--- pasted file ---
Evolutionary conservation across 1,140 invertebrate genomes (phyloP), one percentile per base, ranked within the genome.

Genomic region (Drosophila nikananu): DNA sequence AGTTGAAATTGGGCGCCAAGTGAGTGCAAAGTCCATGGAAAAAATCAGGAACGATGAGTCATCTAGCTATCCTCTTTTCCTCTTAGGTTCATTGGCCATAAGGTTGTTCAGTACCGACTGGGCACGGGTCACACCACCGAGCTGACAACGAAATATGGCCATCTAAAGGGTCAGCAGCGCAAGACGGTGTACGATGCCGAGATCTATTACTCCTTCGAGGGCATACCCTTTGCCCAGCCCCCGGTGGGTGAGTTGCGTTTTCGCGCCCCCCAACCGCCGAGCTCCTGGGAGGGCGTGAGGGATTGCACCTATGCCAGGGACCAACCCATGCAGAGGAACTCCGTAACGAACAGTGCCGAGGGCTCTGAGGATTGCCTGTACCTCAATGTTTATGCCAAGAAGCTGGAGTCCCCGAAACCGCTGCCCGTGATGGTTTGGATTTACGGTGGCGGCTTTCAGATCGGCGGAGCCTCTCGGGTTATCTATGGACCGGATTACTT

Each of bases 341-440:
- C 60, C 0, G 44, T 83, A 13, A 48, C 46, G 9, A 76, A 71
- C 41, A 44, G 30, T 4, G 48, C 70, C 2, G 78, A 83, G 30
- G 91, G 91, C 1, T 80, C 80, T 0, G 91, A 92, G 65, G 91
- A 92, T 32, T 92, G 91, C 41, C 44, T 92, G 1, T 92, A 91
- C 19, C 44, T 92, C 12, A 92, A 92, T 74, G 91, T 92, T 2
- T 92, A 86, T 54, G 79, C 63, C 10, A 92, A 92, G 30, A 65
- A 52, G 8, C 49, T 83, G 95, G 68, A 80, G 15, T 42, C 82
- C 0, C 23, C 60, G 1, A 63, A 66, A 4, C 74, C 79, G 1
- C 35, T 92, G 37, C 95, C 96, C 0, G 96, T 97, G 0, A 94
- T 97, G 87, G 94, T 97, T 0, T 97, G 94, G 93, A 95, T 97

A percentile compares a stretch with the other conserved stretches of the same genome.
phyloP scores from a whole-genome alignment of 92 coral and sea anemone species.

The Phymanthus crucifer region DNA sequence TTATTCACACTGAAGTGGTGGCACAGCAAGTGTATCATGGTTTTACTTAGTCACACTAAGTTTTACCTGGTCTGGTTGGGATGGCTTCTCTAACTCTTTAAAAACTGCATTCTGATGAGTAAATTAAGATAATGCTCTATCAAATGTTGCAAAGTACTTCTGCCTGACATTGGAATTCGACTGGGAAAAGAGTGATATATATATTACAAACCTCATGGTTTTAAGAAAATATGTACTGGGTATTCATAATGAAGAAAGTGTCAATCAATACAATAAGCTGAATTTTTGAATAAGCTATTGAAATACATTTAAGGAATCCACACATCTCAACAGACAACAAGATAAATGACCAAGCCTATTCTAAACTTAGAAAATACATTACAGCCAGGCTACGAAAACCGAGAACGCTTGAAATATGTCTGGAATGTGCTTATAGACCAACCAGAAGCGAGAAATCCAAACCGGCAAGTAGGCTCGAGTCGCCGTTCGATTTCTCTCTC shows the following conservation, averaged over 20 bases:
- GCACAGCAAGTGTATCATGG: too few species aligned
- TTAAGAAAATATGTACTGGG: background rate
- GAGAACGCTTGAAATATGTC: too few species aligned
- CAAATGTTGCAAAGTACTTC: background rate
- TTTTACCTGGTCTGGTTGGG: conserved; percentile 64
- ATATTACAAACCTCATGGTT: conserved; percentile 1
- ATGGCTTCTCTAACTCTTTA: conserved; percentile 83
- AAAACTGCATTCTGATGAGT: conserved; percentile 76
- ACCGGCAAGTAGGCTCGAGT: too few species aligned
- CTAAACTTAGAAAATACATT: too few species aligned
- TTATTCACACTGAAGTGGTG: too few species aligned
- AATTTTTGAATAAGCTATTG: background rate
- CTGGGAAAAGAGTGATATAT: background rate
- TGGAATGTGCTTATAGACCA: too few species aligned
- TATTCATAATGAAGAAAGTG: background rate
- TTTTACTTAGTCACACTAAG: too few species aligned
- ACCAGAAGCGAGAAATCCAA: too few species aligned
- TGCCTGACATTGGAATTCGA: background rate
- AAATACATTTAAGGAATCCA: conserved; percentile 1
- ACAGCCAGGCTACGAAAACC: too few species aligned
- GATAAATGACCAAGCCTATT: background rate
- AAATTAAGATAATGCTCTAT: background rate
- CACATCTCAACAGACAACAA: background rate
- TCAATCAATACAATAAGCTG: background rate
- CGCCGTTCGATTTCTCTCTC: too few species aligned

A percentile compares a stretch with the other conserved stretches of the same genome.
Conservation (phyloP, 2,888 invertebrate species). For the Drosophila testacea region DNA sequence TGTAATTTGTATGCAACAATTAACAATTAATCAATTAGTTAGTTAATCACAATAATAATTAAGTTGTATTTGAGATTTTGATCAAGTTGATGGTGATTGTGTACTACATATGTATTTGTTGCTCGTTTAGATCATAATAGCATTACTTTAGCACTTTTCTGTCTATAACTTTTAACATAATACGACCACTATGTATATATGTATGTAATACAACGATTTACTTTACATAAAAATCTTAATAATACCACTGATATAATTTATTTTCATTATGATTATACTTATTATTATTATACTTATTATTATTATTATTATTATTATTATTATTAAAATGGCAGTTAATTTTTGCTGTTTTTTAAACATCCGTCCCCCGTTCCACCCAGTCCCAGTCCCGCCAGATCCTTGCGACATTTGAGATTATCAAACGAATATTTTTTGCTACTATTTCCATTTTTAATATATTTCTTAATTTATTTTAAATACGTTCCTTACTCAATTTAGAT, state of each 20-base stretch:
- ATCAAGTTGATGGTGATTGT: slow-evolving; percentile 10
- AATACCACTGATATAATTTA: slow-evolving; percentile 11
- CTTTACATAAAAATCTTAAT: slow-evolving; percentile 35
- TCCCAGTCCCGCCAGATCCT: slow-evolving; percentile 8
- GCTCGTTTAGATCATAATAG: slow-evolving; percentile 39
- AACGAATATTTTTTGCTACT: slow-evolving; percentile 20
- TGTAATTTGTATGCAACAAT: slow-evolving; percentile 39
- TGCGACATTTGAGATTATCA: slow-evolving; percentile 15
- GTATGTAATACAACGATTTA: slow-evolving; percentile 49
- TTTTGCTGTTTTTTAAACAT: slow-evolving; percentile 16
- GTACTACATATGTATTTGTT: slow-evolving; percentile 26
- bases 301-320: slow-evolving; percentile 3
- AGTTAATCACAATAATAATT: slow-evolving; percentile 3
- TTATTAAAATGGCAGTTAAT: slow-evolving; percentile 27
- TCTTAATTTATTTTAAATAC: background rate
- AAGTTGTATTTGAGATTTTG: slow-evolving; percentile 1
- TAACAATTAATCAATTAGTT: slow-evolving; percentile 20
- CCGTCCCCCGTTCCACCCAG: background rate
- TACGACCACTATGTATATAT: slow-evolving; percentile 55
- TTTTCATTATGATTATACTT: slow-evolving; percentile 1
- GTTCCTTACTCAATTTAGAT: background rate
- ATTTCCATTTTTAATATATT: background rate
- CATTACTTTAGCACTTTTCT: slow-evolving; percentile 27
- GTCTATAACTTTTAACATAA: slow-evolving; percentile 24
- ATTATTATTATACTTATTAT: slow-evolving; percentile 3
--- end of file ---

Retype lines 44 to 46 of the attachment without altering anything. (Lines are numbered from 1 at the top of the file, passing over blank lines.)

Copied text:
- ATCAAGTTGATGGTGATTGT: slow-evolving; percentile 10
- AATACCACTGATATAATTTA: slow-evolving; percentile 11
- CTTTACATAAAAATCTTAAT: slow-evolving; percentile 35